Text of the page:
Of all the Physics sub-fields, condensed matter has probably had the greatest impact on our daily lives. It has spawned high technology developments from semiconductor electronics (used in modern computers, phones and other electronic products) to modern plastic and other exotic composite materials. Condensed matter is the area of physics most closely related to high technology and industrial applications. Its breadth and utility encourage interdisciplinary interactions with many other groups on and off the UMD campus.

See: Quantum Materials Center

Personnel

Research Areas

  • Ferroelectrics
  • Magnetic Oxides
  • Mesoscopic Physics
  • Microwave Properties of Materials
  • Nanoscale Electronics
  • Nano-optics
  • Nanostructures
  • Quantum Computation
  • Scanning Probe Microscopy
  • Semiconductor Device Physics
  • Spin Quantum Computation in Solids
  • Statistical Mechanics at Surfaces
  • Strongly Interacting Electron Systems
  • Superconductivity
  • Synthesis of Novel Materials
  • Thin Film Science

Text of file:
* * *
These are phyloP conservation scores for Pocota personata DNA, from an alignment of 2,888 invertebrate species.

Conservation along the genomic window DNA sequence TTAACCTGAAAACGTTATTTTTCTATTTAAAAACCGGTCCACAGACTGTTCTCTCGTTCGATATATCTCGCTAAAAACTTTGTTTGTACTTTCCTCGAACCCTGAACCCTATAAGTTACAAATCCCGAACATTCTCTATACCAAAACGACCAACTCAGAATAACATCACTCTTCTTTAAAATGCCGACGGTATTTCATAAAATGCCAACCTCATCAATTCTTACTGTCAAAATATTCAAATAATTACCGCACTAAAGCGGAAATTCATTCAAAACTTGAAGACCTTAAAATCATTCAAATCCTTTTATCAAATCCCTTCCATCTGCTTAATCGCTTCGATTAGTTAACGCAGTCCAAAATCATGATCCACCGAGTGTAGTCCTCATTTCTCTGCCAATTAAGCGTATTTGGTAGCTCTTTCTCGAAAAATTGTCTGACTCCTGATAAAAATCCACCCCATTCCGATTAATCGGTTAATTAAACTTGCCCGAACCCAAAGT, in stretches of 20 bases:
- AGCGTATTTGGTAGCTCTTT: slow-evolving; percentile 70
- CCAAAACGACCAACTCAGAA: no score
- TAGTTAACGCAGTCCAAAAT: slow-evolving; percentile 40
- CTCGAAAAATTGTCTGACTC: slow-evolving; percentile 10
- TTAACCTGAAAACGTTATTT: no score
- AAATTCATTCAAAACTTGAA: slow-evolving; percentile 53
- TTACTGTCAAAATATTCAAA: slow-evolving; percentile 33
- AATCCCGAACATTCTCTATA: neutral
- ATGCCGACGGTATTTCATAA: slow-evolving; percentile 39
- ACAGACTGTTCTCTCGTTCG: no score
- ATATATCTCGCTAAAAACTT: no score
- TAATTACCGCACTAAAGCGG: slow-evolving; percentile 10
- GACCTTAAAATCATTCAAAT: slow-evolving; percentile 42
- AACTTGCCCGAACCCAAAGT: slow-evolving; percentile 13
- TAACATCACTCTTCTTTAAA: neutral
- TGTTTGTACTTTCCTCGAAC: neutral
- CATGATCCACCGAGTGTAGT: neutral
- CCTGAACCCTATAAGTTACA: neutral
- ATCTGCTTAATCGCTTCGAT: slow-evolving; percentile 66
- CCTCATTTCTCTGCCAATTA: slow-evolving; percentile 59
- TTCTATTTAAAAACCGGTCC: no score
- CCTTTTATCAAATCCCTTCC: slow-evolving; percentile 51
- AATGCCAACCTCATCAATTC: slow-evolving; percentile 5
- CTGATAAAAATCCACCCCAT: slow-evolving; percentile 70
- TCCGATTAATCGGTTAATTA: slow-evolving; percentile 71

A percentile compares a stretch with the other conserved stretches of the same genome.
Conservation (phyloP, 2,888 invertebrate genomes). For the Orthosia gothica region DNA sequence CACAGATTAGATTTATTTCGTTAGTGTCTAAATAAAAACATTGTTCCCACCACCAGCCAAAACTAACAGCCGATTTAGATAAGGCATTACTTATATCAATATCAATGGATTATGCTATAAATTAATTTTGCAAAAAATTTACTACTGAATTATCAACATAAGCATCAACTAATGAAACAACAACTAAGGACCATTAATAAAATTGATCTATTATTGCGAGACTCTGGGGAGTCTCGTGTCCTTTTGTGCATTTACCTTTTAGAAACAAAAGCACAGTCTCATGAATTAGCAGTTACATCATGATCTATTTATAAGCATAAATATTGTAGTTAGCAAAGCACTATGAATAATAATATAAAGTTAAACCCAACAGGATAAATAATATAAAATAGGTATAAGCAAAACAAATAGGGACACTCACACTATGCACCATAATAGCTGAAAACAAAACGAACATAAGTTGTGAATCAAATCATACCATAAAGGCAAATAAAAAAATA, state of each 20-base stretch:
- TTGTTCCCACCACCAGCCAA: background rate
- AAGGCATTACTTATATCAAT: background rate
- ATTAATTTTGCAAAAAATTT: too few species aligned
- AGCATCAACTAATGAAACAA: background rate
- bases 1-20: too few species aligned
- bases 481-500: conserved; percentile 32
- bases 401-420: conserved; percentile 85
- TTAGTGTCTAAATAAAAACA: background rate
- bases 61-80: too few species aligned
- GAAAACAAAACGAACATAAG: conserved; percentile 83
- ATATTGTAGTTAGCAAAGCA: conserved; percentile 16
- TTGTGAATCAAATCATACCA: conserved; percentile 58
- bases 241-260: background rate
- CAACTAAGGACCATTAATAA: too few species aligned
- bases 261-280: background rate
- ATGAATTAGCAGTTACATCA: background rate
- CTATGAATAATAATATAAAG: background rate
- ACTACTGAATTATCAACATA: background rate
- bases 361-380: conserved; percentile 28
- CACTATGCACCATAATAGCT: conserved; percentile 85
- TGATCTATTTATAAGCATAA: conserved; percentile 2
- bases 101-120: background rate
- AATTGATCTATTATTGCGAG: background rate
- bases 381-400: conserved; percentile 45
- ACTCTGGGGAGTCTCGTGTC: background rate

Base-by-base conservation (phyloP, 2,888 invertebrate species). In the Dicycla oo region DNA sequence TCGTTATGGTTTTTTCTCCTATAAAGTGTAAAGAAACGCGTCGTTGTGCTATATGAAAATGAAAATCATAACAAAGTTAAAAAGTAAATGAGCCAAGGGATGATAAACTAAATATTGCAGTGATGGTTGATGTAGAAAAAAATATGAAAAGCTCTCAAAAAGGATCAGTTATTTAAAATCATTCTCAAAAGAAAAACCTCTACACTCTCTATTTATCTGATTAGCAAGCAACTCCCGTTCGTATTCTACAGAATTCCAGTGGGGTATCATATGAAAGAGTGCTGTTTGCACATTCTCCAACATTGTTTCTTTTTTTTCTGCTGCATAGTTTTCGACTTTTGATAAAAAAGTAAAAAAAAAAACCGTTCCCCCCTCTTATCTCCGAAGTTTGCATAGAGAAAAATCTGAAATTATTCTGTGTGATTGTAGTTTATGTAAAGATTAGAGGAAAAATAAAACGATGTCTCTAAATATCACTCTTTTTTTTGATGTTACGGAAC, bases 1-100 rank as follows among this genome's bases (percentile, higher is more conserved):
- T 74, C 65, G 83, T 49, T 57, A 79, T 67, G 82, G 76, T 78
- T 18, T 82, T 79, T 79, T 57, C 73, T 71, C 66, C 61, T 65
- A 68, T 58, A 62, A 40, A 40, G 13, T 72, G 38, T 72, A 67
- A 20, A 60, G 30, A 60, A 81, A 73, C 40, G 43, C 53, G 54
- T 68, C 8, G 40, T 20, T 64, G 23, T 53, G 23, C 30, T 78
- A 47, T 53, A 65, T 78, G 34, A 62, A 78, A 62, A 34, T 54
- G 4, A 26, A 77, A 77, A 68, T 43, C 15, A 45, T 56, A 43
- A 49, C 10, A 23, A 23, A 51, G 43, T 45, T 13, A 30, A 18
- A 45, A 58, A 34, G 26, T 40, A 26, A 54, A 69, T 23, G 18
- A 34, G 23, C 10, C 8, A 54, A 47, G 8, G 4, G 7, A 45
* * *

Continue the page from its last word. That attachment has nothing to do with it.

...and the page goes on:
• Topological Phases of Matter
  • 2D Magnetic Materials and Phenomena

Related Centers and Institutes:

Maryland Nanocenter

Condensed Matter Theory Center

Laboratory for Physical Sciences

Joint Quantum Institute

Condensed Matter Experiment News

  • Ellen Williams Named Director of ESSIC

    Distinguished University Professor Ellen D. Williams has been named director of the university’s Earth System Science Interdisciplinary Center (ESSIC) for a five-year term beginning July 1, 2020. Established in 1999 through a cooperative agreement with the Earth Sciences Division at NASA’s Goddard Space Flight Center, ESSIC supports research, teaching and career

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  • Quantum Gases Won’t Take the Heat

    The quantum world blatantly defies intuitions that we’ve developed while living among relatively large things, like cars, pennies and dust motes. In the quantum world, tiny particles can maintain a special connection over any distance, pass through barriers and simultaneously travel down multiple paths. A less widely known quantum behavior

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  • Peeking into a World of Spin-3/2 Materials

    Researchers have been pushing the frontiers of the quantum world for over a century. And time after time, spin has been a rich source of new physics. Spin, like mass and electrical charge, is an intrinsic property of quantum particles. It is central to understanding how quantum objects will respond

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